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Grassley, Judge trade barbs as new television ads hit Iowa

U.S. Senate candidates deny claims made by campaigns

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DES MOINES — Iowa television viewers may have noticed the state’s U.S. Senate election has made its way into their homes.

The campaigns for that race’s candidates, Republican incumbent Chuck Grassley and Democratic challenger Patty Judge, spent part of Wednesday addressing the content of those ads — touting their own and denying the claims made in their opponent’s.

Grassley’s newest campaign ad — which began running Wednesday in Des Moines and Cedar Rapids, and is to later run in other state media markets, the campaign said — plays up his work for the wind energy industry.

Grassley shepherded the 1992 legislation that created the wind energy production tax credit that industry officials say is largely responsible for the industry’s success in Iowa, which now draws more than 30 percent of its electricity from wind.

The wind energy industry features more than 6,000 jobs in Iowa and roughly $10 billion in capital investments have been made in wind farms and manufacturing facilities, according to the Iowa Wind Energy Association.

“Virtually none of that would be possible without Sen. Grassley’s support for wind energy, particularly through the production tax credit,” John DiDonato, vice president for wind development at Next Era Energy Resources, told reporters on a conference call hosted by the Grassley campaign.

Grassley campaign manager, Robert Haus, also pushed back at the Judge campaign’s assertion that Grassley has not been a productive member of the U.S. Senate, and that he has obstructed legislation as chairman of the Judiciary Committee.

The committee has passed 27 bills, all of which had bipartisan support, 20 of which passed the full Senate and 12 of which were signed into law by the president, according to the Grassley campaign. Haus said Grassley also has worked on issues like human trafficking, opioid addiction and police safety.

The committee has passed 27 bills, all of which had bipartisan support, 20 of which passed the full Senate and 12 of which were signed into law by the president, according to the Grassley campaign. Haus said Grassley also has worked on issues like human trafficking, opioid addiction and police safety.

“This is a man that starts work at 4:10 or 4:30 in the morning and doesn’t stop until after dark,” Haus said. “His work ethic is unmatched, and his productivity is unmatched, period.”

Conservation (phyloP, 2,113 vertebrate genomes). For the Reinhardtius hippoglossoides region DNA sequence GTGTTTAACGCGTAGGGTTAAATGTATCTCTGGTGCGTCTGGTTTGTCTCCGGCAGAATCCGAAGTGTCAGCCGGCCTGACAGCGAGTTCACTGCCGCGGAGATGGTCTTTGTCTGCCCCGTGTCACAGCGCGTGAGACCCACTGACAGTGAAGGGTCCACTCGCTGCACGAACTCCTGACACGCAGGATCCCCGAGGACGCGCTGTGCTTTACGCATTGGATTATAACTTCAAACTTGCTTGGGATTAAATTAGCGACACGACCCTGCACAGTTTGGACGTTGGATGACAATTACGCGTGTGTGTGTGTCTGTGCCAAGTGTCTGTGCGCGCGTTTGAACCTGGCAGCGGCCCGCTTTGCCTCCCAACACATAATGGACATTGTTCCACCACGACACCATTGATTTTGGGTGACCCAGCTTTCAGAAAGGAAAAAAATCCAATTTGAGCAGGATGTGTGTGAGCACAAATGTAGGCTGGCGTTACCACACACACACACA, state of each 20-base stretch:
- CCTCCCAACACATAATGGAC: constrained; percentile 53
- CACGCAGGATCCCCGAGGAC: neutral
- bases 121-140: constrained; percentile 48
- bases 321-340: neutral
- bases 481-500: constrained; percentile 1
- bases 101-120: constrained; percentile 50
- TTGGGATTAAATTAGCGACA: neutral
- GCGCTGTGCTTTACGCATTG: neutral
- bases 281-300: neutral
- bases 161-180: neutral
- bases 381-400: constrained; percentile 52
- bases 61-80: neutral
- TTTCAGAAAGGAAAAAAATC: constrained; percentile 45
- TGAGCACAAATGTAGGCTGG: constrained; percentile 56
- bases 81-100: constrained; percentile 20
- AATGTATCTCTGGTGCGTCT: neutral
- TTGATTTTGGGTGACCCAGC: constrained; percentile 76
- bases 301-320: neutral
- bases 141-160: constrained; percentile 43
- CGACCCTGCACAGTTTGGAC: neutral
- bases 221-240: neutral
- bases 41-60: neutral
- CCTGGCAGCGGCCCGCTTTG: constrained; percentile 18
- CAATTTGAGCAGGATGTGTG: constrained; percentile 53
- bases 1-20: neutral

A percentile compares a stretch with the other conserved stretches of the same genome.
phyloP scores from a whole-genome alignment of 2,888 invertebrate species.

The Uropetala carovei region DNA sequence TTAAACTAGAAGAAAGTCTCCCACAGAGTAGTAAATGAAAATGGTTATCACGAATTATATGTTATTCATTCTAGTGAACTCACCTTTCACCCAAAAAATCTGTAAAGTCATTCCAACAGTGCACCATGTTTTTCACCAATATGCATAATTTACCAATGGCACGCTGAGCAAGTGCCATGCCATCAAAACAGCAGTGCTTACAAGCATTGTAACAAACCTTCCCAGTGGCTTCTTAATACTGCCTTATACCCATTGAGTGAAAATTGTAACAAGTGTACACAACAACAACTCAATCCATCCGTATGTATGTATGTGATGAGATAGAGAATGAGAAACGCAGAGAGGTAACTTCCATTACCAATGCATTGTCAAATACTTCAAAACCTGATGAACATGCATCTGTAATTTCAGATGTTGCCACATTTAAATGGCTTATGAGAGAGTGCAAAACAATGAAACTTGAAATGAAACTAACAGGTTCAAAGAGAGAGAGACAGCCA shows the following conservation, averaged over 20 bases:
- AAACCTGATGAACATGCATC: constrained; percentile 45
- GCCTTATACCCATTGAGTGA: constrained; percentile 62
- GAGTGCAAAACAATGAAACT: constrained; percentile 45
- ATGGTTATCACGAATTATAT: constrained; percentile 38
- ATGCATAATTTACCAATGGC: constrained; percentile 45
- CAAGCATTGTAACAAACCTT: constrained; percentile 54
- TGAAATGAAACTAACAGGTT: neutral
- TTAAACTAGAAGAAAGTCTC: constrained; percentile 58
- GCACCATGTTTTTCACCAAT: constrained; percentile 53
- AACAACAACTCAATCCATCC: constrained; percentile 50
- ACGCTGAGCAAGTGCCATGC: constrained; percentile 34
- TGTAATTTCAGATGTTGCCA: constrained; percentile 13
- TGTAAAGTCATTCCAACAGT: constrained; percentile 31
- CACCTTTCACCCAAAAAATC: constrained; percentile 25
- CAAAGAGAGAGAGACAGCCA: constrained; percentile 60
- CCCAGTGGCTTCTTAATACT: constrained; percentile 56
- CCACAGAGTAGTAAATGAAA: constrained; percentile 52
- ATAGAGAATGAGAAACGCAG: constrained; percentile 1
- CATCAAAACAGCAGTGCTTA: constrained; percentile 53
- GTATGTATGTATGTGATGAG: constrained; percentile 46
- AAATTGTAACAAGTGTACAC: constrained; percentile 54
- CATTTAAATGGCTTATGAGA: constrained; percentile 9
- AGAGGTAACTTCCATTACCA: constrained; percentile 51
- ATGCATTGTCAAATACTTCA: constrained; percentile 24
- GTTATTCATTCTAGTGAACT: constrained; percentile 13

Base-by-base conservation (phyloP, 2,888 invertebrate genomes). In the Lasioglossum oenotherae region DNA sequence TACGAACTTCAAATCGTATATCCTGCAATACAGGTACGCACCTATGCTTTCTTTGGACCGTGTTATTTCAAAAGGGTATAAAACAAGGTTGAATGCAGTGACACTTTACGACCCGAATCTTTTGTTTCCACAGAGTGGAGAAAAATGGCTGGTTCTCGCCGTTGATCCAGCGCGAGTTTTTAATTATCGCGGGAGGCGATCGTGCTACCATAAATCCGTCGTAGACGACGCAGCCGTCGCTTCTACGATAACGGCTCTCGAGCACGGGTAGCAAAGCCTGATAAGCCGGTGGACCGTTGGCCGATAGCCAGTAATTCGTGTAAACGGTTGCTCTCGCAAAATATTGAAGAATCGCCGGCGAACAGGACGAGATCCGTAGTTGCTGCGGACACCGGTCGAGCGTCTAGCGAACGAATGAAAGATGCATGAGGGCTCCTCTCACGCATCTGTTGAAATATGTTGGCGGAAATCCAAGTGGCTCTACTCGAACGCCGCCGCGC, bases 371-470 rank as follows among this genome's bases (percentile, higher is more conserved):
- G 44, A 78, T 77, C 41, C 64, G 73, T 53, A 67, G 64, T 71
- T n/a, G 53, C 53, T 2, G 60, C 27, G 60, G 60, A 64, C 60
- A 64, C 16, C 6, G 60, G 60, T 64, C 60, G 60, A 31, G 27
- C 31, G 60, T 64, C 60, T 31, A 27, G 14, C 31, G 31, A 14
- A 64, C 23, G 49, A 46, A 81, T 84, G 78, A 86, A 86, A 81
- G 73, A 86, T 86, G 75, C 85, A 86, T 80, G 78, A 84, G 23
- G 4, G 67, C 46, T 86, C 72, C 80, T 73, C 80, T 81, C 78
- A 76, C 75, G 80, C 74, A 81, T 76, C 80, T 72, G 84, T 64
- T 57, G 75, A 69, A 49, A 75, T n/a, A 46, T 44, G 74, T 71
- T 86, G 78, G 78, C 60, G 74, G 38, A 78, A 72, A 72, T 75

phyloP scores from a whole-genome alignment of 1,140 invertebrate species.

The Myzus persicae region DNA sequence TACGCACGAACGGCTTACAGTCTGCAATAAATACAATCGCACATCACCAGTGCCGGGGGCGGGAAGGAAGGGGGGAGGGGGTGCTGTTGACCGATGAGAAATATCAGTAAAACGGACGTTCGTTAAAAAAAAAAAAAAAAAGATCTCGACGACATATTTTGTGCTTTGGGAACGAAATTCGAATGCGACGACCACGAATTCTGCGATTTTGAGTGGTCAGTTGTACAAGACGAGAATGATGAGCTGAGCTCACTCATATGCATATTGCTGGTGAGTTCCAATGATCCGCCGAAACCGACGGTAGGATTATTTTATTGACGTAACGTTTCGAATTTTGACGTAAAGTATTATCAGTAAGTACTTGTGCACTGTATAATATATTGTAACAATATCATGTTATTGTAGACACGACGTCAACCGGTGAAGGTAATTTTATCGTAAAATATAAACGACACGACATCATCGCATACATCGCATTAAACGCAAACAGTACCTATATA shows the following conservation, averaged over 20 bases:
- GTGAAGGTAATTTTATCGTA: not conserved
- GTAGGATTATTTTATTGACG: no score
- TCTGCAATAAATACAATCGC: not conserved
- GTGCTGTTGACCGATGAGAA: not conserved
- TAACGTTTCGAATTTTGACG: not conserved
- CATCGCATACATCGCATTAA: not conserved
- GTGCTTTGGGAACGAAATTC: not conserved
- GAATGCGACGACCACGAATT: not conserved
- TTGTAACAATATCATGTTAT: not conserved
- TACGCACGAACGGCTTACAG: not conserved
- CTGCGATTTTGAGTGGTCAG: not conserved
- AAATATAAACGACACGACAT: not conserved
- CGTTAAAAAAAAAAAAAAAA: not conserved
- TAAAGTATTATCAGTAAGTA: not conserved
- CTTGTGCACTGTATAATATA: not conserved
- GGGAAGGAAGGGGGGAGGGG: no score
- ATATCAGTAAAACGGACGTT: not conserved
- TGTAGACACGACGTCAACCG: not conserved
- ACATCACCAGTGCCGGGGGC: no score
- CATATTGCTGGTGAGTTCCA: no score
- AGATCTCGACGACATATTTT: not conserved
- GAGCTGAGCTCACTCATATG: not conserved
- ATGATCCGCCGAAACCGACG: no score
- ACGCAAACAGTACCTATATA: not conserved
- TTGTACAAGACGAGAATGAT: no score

Judge’s campaign said, according to its research, Grassley’s productivity is not altogether impressive, pointing to the committee’s legislative production before Grassley’s leadership.

“This is the kind of behavior that Iowans are sick and tired of,” Judge told reporters on her own conference call. “Chuck Grassley is no longer doing his job.”

In 2015 and 2016, with Grassley as chairman, the Senate Judiciary Committee reported 27 bills, according to data on the Library of Congress website.

The committee reported 26 and 65 bills in the previous two two-year sessions, both of which were under Democratic leadership. In the previous five sessions going back to 2001, the committee produced an average of 95 bills.

Democratic leadership. In the previous five sessions going back to 2001, the committee produced an average of 44 bills.

Judge also defended herself against a Grassley campaign ad that criticizes her for not volunteering to reduce her pay as lieutenant governor from 2007 to 2011 while the state felt the effects of the recession.

Judge returned the criticism to Grassley, noting his statement that he took a pay cut in the form of rejecting a cost-of-living increase.

“Only somebody who has been in Washington way too long would make that kind of argument,” Judge said.

U.S. Senate salaries have not increased since 2009, when they were raised to $174,000.

Most polls on the race in Iowa have showed Grassley leading Judge by between 7 and 10 percentage points. A new poll published Wednesday by the liberal-leaning Public Policy Polling showed Grassley leading Judge, 49 percent to 43 percent.

That poll was commissioned by We Need Nine, an advocacy group pushing for the Senate to hold confirmation hearings on President Barack Obama’s nominee to the U.S. Supreme Court. Grassley has joined fellow Republican leaders in the Senate in refusing to consider nominees until a new president takes office next year.

The poll surveyed 827 likely Iowa voters on August 30 and 31, and has a 3.4-percent margin of error.

For all of The Gazette's Election 2016 coverage, please visit our election coverage center.

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